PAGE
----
Tuesday, July 19, 2011


"Last summer, on the Channel Island of Jersey, on a cliff overlooking the harbour, I came upon a worn, mossy covered  bench. A century ago, when Victor Hugo was in exile, ill, persecuted by his beloved France, it was here that he climbed every evening and, gazing into the sunset, gave himself up to profound meditation, and at the end of which he would rise and, selecting a pebble of varying size - sometimes small at other times large - he would cast it, with satisfaction, into the water beneath. This behavior did not escape the notice of some children who played near-by, and one evening a little girl, bolder than the rest, pushed forward. 
"Monsieur Hugo, why do you come here to throw these stones?"
The great writer was silent; then he smiled gravely.
"Not stones, my child. I am throwing self-pity into the sea."


This past week having been home seeing my family in the Blue Mountains, I've spent the gap in between talking talking talking, reading a conglomeration of 'bits'. This quote from an old book was one such bit. I find it interesting to hear how the past, even the ancient past, thought on and dealt with the things we are still struggling to handle today.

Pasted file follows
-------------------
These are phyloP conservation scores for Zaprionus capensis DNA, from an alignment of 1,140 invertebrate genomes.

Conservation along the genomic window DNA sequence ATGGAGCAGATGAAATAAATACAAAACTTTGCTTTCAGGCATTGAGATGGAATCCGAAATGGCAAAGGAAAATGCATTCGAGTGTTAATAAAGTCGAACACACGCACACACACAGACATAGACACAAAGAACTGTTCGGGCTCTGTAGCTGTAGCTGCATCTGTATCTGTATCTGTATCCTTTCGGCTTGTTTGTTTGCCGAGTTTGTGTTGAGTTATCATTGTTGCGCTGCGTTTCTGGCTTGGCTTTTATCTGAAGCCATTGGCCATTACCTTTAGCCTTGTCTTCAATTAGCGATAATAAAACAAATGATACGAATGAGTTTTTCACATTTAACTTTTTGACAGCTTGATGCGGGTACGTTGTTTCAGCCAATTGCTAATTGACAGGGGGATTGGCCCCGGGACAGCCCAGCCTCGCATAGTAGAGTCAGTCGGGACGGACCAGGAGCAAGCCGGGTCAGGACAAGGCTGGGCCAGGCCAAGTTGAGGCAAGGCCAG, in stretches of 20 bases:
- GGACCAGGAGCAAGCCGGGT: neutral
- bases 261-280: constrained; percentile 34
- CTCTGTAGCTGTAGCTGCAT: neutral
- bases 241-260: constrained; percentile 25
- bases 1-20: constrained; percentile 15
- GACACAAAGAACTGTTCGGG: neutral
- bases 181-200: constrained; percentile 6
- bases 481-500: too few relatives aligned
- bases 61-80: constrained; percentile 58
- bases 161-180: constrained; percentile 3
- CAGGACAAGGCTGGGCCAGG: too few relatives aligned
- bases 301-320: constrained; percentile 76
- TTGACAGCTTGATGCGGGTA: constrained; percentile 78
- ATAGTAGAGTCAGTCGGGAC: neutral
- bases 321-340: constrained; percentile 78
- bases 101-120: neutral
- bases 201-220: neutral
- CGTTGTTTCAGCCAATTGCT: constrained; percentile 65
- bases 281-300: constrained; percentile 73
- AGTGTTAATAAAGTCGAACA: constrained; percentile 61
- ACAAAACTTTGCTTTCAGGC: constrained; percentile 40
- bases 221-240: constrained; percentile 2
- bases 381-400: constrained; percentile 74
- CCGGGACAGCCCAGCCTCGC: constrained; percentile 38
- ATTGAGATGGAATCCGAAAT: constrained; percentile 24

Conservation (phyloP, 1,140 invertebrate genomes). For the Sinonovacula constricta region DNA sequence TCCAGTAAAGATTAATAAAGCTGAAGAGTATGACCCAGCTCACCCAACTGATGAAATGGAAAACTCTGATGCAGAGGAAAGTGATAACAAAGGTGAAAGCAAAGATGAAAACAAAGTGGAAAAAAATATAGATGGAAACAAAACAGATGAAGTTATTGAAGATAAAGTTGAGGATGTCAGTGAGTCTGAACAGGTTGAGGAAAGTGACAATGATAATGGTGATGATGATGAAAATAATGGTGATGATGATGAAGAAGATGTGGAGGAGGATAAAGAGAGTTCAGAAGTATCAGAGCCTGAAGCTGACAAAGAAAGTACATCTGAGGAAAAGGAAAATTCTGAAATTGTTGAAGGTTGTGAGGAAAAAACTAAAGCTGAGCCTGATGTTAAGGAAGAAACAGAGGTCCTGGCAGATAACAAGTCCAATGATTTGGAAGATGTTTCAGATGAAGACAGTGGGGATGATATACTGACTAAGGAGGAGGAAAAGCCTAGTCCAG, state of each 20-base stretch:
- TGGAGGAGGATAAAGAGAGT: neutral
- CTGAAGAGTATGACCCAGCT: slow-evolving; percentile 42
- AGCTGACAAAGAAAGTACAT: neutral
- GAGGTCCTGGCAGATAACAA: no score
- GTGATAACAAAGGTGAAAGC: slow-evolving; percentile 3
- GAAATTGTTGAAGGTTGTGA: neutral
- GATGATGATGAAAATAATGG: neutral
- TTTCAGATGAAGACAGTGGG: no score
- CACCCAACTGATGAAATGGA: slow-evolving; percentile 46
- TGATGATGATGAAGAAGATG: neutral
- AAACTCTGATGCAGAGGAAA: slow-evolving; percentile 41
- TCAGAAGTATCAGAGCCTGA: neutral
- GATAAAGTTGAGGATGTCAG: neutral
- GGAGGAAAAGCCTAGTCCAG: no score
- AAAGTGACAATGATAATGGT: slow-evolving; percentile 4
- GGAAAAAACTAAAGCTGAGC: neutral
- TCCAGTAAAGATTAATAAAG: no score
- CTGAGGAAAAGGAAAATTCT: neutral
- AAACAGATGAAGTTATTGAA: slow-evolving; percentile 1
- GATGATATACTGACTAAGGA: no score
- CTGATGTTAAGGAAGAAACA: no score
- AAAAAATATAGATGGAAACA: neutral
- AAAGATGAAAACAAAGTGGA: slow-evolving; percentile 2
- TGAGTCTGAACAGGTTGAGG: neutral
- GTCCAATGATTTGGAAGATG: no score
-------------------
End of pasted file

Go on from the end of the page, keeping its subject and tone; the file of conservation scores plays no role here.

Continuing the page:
"Self-pity," is it still in existence, or is it that it has new names today? To reverse it and think of it as pity of one-self, could help.
I suffer with it, I think everyone does. May be it's due to our in-built character or because of a disappointment or expectation of a person or situation not working out in our favor, as we had hoped.
How have we become vulnerable to self-pity?
  -  it's an unrecognized behavior that's become a habit for through practice
  -  we have copied the habit because it's lived out in our family
  -  we suffer from a glum perspective on life
  -  because of our overly high expectations on ourself
  -  its our response having experienced repeated 'raw deals' through life
  -  because of an unforeseen let down, betrayal or dumping by someone close
  -  due to our under developed skill to get a bigger picture on the situation
  -  we have a belief that our view, method, plan WAS the best and deliberately was ignored
  -  we are agro, that even by using clever pressure, we didn't get what we wanted
With children, self-pity is due to their immaturity to handle their own character failings or control their temper or other negative behaviors.